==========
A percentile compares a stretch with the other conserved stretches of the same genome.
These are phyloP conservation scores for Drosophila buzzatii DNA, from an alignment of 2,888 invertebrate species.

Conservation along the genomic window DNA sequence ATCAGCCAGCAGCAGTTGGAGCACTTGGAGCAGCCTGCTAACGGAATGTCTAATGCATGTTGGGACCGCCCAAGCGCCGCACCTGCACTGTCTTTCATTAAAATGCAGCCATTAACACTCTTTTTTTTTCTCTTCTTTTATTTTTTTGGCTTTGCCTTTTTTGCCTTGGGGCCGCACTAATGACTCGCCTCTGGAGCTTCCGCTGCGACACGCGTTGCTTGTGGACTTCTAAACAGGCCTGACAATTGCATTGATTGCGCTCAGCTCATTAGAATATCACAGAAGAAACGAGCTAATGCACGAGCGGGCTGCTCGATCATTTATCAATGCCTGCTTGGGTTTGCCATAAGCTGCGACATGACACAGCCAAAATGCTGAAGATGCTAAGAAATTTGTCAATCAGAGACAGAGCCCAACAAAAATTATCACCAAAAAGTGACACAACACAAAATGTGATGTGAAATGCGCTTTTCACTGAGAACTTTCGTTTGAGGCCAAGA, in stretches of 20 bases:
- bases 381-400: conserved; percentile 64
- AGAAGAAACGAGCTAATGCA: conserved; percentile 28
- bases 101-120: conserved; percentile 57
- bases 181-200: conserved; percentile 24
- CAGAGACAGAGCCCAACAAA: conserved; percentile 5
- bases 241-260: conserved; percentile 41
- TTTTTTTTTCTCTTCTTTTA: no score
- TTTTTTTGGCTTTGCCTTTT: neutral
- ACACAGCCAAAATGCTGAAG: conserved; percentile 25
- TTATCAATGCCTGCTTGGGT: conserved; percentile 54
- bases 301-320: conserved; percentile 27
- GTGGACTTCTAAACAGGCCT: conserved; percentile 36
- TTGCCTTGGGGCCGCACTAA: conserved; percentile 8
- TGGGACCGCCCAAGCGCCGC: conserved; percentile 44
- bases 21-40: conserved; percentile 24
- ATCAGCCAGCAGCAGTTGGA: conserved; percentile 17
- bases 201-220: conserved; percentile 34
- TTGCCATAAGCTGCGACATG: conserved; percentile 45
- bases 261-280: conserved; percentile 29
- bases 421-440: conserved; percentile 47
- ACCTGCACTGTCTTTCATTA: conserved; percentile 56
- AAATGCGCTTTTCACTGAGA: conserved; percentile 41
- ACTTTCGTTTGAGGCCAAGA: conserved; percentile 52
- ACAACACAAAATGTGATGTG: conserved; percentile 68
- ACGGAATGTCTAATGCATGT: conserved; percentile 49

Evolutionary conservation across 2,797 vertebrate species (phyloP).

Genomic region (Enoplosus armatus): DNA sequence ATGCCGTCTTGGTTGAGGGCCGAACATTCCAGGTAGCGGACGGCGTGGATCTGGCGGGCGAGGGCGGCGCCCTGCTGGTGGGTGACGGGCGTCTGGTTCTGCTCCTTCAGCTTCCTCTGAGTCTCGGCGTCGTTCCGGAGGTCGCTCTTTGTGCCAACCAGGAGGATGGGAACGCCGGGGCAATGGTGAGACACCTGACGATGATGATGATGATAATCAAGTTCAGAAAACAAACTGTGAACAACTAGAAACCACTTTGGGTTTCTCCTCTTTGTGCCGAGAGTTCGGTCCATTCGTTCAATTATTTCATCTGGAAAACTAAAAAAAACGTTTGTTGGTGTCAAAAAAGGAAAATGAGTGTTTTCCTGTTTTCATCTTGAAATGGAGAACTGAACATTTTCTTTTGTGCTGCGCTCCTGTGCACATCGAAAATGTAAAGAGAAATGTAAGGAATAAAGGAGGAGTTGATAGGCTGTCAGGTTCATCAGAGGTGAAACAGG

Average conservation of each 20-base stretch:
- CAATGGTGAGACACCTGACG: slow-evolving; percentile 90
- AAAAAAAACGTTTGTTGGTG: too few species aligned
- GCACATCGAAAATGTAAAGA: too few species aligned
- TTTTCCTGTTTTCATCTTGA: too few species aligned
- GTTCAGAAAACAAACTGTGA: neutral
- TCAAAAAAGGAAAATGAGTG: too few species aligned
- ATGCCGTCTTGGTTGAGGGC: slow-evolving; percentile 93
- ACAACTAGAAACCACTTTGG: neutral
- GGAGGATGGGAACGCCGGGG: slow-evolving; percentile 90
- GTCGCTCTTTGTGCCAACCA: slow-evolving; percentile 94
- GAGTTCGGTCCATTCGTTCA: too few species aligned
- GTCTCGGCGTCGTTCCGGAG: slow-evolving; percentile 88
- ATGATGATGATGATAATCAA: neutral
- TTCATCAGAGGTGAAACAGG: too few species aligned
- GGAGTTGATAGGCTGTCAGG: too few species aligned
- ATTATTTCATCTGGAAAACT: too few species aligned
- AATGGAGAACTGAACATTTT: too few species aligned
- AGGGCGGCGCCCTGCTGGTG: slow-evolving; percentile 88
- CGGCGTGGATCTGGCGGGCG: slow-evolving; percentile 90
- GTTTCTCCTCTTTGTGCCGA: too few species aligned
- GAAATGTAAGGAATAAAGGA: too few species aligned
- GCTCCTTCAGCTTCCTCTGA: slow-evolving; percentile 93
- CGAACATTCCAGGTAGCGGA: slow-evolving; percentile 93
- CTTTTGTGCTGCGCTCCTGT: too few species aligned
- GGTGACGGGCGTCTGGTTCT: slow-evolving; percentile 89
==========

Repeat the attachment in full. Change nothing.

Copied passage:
A percentile compares a stretch with the other conserved stretches of the same genome.
These are phyloP conservation scores for Drosophila buzzatii DNA, from an alignment of 2,888 invertebrate species.

Conservation along the genomic window DNA sequence ATCAGCCAGCAGCAGTTGGAGCACTTGGAGCAGCCTGCTAACGGAATGTCTAATGCATGTTGGGACCGCCCAAGCGCCGCACCTGCACTGTCTTTCATTAAAATGCAGCCATTAACACTCTTTTTTTTTCTCTTCTTTTATTTTTTTGGCTTTGCCTTTTTTGCCTTGGGGCCGCACTAATGACTCGCCTCTGGAGCTTCCGCTGCGACACGCGTTGCTTGTGGACTTCTAAACAGGCCTGACAATTGCATTGATTGCGCTCAGCTCATTAGAATATCACAGAAGAAACGAGCTAATGCACGAGCGGGCTGCTCGATCATTTATCAATGCCTGCTTGGGTTTGCCATAAGCTGCGACATGACACAGCCAAAATGCTGAAGATGCTAAGAAATTTGTCAATCAGAGACAGAGCCCAACAAAAATTATCACCAAAAAGTGACACAACACAAAATGTGATGTGAAATGCGCTTTTCACTGAGAACTTTCGTTTGAGGCCAAGA, in stretches of 20 bases:
- bases 381-400: conserved; percentile 64
- AGAAGAAACGAGCTAATGCA: conserved; percentile 28
- bases 101-120: conserved; percentile 57
- bases 181-200: conserved; percentile 24
- CAGAGACAGAGCCCAACAAA: conserved; percentile 5
- bases 241-260: conserved; percentile 41
- TTTTTTTTTCTCTTCTTTTA: no score
- TTTTTTTGGCTTTGCCTTTT: neutral
- ACACAGCCAAAATGCTGAAG: conserved; percentile 25
- TTATCAATGCCTGCTTGGGT: conserved; percentile 54
- bases 301-320: conserved; percentile 27
- GTGGACTTCTAAACAGGCCT: conserved; percentile 36
- TTGCCTTGGGGCCGCACTAA: conserved; percentile 8
- TGGGACCGCCCAAGCGCCGC: conserved; percentile 44
- bases 21-40: conserved; percentile 24
- ATCAGCCAGCAGCAGTTGGA: conserved; percentile 17
- bases 201-220: conserved; percentile 34
- TTGCCATAAGCTGCGACATG: conserved; percentile 45
- bases 261-280: conserved; percentile 29
- bases 421-440: conserved; percentile 47
- ACCTGCACTGTCTTTCATTA: conserved; percentile 56
- AAATGCGCTTTTCACTGAGA: conserved; percentile 41
- ACTTTCGTTTGAGGCCAAGA: conserved; percentile 52
- ACAACACAAAATGTGATGTG: conserved; percentile 68
- ACGGAATGTCTAATGCATGT: conserved; percentile 49

Evolutionary conservation across 2,797 vertebrate species (phyloP).

Genomic region (Enoplosus armatus): DNA sequence ATGCCGTCTTGGTTGAGGGCCGAACATTCCAGGTAGCGGACGGCGTGGATCTGGCGGGCGAGGGCGGCGCCCTGCTGGTGGGTGACGGGCGTCTGGTTCTGCTCCTTCAGCTTCCTCTGAGTCTCGGCGTCGTTCCGGAGGTCGCTCTTTGTGCCAACCAGGAGGATGGGAACGCCGGGGCAATGGTGAGACACCTGACGATGATGATGATGATAATCAAGTTCAGAAAACAAACTGTGAACAACTAGAAACCACTTTGGGTTTCTCCTCTTTGTGCCGAGAGTTCGGTCCATTCGTTCAATTATTTCATCTGGAAAACTAAAAAAAACGTTTGTTGGTGTCAAAAAAGGAAAATGAGTGTTTTCCTGTTTTCATCTTGAAATGGAGAACTGAACATTTTCTTTTGTGCTGCGCTCCTGTGCACATCGAAAATGTAAAGAGAAATGTAAGGAATAAAGGAGGAGTTGATAGGCTGTCAGGTTCATCAGAGGTGAAACAGG

Average conservation of each 20-base stretch:
- CAATGGTGAGACACCTGACG: slow-evolving; percentile 90
- AAAAAAAACGTTTGTTGGTG: too few species aligned
- GCACATCGAAAATGTAAAGA: too few species aligned
- TTTTCCTGTTTTCATCTTGA: too few species aligned
- GTTCAGAAAACAAACTGTGA: neutral
- TCAAAAAAGGAAAATGAGTG: too few species aligned
- ATGCCGTCTTGGTTGAGGGC: slow-evolving; percentile 93
- ACAACTAGAAACCACTTTGG: neutral
- GGAGGATGGGAACGCCGGGG: slow-evolving; percentile 90
- GTCGCTCTTTGTGCCAACCA: slow-evolving; percentile 94
- GAGTTCGGTCCATTCGTTCA: too few species aligned
- GTCTCGGCGTCGTTCCGGAG: slow-evolving; percentile 88
- ATGATGATGATGATAATCAA: neutral
- TTCATCAGAGGTGAAACAGG: too few species aligned
- GGAGTTGATAGGCTGTCAGG: too few species aligned
- ATTATTTCATCTGGAAAACT: too few species aligned
- AATGGAGAACTGAACATTTT: too few species aligned
- AGGGCGGCGCCCTGCTGGTG: slow-evolving; percentile 88
- CGGCGTGGATCTGGCGGGCG: slow-evolving; percentile 90
- GTTTCTCCTCTTTGTGCCGA: too few species aligned
- GAAATGTAAGGAATAAAGGA: too few species aligned
- GCTCCTTCAGCTTCCTCTGA: slow-evolving; percentile 93
- CGAACATTCCAGGTAGCGGA: slow-evolving; percentile 93
- CTTTTGTGCTGCGCTCCTGT: too few species aligned
- GGTGACGGGCGTCTGGTTCT: slow-evolving; percentile 89